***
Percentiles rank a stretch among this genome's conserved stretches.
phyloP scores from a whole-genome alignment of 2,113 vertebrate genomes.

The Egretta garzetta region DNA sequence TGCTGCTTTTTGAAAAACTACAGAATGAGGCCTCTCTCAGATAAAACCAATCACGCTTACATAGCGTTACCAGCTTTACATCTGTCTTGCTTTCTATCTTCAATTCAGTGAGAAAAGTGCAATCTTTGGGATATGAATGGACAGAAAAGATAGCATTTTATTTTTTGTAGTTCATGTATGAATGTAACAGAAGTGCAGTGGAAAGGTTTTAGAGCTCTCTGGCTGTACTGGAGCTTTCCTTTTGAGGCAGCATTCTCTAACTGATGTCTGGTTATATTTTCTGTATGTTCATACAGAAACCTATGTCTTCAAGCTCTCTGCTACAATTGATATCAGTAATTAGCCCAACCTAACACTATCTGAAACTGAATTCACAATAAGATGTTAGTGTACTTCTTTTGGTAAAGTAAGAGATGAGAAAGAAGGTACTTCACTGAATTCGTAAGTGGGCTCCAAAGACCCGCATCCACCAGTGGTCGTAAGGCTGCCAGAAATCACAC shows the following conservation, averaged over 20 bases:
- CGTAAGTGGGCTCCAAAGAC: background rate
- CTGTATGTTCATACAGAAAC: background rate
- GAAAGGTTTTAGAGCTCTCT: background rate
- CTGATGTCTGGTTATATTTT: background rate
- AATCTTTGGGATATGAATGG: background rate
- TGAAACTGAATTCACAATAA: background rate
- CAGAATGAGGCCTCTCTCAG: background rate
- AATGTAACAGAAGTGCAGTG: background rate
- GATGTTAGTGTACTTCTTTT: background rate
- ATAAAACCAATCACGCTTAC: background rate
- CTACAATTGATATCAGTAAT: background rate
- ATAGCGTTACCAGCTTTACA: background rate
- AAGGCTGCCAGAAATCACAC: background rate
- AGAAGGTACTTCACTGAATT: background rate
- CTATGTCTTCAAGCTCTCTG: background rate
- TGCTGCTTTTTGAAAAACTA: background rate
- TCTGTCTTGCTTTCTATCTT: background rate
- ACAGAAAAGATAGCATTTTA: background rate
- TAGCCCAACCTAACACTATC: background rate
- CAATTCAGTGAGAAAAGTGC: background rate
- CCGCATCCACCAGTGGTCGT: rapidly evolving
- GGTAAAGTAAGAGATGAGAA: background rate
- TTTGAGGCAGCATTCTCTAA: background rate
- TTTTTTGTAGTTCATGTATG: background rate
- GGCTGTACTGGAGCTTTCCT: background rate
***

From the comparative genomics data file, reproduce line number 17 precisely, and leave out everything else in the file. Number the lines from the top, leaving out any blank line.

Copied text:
- AGAAGGTACTTCACTGAATT: background rate